Author Topic: What is a myth that should be dispelled because it is costing us all money?  (Read 22802 times)

Rhinodad

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Re: What is a myth that should be dispelled because it is costing us all money?
« Reply #250 on: December 20, 2020, 05:41:05 PM »
Well, neither actually “worked”, because if a placebo actually fixes anything, you never really had anything “wrong” to begin with.

Green_Tea

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Re: What is a myth that should be dispelled because it is costing us all money?
« Reply #251 on: December 21, 2020, 05:43:43 AM »

Ah, but we rarely know when something is a placebo, and if we do, it doesn't work anymore.

Let's say you have two treatments, they both work for you and they both cost the same thing, except one is an active medication with side effects and one is a placebo, with no side effects, you just don't know it, which is why it works.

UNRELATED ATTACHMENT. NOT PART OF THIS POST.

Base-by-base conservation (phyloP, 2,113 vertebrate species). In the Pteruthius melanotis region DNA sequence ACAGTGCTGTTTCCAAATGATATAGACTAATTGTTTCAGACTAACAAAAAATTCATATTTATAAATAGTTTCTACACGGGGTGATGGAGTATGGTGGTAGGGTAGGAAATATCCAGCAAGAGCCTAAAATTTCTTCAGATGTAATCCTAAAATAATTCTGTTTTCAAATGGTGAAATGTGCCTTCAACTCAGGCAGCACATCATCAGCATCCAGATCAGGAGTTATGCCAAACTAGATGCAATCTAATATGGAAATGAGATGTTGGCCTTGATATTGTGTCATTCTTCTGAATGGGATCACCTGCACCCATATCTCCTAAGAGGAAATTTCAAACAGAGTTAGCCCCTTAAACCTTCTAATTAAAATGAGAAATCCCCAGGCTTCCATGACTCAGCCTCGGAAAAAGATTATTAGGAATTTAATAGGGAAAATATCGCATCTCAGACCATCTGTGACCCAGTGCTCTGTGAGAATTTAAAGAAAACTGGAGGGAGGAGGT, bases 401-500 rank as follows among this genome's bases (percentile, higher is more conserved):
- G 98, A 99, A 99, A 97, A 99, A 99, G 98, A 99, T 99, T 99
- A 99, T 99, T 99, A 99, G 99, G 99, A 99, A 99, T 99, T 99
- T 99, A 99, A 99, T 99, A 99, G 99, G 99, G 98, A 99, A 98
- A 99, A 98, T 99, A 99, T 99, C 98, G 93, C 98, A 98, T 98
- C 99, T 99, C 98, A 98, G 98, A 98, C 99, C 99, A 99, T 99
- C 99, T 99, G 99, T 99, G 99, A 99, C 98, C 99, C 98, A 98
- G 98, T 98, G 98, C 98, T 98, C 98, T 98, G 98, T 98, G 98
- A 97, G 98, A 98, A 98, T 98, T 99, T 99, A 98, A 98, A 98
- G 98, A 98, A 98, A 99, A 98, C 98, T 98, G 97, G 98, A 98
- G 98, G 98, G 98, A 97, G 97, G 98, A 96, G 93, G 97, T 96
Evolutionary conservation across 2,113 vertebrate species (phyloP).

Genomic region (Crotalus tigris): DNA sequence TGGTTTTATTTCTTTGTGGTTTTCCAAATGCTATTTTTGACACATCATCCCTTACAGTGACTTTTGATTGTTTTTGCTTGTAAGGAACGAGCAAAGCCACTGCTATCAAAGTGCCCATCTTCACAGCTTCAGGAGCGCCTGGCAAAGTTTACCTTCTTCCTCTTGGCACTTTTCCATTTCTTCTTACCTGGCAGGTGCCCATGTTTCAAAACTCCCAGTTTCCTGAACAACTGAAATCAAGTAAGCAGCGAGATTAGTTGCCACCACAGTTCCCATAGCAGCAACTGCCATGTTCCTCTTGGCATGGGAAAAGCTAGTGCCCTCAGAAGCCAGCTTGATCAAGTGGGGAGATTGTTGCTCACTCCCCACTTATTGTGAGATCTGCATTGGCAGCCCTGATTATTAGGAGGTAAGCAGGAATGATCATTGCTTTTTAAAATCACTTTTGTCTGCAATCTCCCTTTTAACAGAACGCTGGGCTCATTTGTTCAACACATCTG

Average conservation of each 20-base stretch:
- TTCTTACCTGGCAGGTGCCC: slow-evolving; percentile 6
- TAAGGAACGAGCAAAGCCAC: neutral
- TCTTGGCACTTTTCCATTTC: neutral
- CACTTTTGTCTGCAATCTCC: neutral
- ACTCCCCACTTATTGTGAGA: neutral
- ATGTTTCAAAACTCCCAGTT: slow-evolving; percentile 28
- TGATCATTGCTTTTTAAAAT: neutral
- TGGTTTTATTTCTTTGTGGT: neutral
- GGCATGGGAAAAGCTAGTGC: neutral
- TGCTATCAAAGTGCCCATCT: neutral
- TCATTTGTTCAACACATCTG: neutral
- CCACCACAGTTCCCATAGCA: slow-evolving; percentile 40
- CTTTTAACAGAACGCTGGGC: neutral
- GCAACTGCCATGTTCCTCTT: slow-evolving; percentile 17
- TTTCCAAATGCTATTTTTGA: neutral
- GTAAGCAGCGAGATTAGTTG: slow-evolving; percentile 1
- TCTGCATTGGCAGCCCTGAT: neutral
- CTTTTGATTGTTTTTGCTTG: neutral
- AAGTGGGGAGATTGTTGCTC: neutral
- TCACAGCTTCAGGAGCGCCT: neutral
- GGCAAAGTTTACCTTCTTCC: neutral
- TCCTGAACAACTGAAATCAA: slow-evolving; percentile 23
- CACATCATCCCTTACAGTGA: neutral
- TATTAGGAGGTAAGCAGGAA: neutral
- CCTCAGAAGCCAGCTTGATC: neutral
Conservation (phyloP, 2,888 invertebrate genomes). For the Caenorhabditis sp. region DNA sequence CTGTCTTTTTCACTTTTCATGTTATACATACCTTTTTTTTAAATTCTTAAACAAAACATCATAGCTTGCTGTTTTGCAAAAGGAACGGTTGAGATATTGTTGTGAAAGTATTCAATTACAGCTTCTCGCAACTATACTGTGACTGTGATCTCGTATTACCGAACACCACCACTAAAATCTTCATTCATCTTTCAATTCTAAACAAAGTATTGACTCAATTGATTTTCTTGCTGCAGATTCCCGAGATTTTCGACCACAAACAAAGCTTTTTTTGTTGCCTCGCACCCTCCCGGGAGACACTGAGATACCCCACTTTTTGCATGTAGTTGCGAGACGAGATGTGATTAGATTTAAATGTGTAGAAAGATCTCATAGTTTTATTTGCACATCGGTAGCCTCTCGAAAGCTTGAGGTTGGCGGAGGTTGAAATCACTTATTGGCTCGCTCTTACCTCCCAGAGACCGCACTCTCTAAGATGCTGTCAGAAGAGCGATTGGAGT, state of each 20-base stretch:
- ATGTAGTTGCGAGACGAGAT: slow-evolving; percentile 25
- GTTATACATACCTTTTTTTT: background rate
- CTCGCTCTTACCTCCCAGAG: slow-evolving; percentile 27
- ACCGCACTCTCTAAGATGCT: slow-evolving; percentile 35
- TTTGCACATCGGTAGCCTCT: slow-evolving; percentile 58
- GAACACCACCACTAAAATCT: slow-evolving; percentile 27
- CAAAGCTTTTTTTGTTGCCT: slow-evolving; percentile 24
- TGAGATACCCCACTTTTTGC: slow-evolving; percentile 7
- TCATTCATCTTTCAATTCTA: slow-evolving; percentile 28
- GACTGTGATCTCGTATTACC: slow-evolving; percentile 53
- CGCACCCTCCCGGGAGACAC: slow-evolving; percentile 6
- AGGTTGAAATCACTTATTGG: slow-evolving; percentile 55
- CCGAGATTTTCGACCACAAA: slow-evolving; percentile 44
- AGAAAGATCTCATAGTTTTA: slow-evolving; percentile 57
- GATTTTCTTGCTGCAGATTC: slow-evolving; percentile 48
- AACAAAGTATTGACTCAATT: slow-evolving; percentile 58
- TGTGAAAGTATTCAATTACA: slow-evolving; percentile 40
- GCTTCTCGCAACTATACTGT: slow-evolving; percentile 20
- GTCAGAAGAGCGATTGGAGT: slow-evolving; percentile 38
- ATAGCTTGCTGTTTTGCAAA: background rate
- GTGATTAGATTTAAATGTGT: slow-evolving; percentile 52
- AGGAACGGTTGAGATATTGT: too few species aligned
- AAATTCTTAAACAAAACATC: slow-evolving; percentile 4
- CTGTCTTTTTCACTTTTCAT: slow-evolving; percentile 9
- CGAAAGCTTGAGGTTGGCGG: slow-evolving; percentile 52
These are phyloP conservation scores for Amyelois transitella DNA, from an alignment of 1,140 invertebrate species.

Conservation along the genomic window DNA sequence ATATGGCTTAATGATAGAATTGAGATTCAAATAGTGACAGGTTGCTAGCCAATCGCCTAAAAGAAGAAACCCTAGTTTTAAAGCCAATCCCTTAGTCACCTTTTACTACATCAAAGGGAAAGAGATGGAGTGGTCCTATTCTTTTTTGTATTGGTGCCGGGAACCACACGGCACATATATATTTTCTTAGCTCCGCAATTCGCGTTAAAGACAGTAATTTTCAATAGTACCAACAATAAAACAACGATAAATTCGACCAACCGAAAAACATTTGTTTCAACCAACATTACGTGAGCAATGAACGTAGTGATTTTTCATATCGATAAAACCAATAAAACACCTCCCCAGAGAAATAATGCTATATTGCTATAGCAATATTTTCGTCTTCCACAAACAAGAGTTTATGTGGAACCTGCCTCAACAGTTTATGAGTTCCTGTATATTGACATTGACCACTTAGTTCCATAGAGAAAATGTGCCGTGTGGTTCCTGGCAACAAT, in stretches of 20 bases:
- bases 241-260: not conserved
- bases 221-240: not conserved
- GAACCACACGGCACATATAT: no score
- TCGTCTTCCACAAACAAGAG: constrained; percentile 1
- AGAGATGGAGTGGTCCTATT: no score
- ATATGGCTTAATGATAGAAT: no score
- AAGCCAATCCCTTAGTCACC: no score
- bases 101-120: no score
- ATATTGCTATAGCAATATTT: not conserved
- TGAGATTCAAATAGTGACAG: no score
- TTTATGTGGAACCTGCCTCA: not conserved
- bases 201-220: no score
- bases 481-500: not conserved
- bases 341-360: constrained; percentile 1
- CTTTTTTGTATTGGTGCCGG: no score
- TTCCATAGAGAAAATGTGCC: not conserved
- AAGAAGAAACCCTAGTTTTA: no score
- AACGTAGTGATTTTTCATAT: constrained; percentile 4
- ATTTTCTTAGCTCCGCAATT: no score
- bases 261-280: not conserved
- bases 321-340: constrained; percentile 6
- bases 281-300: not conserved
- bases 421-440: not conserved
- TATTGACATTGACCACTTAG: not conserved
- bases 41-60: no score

Which would you prefer? And which is worth more?

Think about it, the answer isn't obvious, or, it shouldn't be.

In this case I would advocate for a third option, that is in my opinion the best way: finding out how the placebo effect helps and work out how to replicate it without either medication or placebo.

Here is a simple example. I know a couple of people who take some placebo medication if they bumped into stuff because they believe they will be getting less hematomas. If they realized that a small superficial hematoma isn't a bad thing at all, they wouldn't need the placebo in the first place, saving themselves the money, the worry and a good minute going to the fridge to get the placebo pill. This would even work if they had a medication that actually worked.

Other placebo effects might be more difficult to get though because they might be more complex to figure out or more difficult for people to comprehend or to execute. Examples could include that people relax in anticipation of relief and that that helps with the symptoms. In this case relaxation exercises could work.

I'm not totally against using the placebo effect, but I don't think it's the optimal way.

Also, just to add: Placebos can produce placebo side effects too.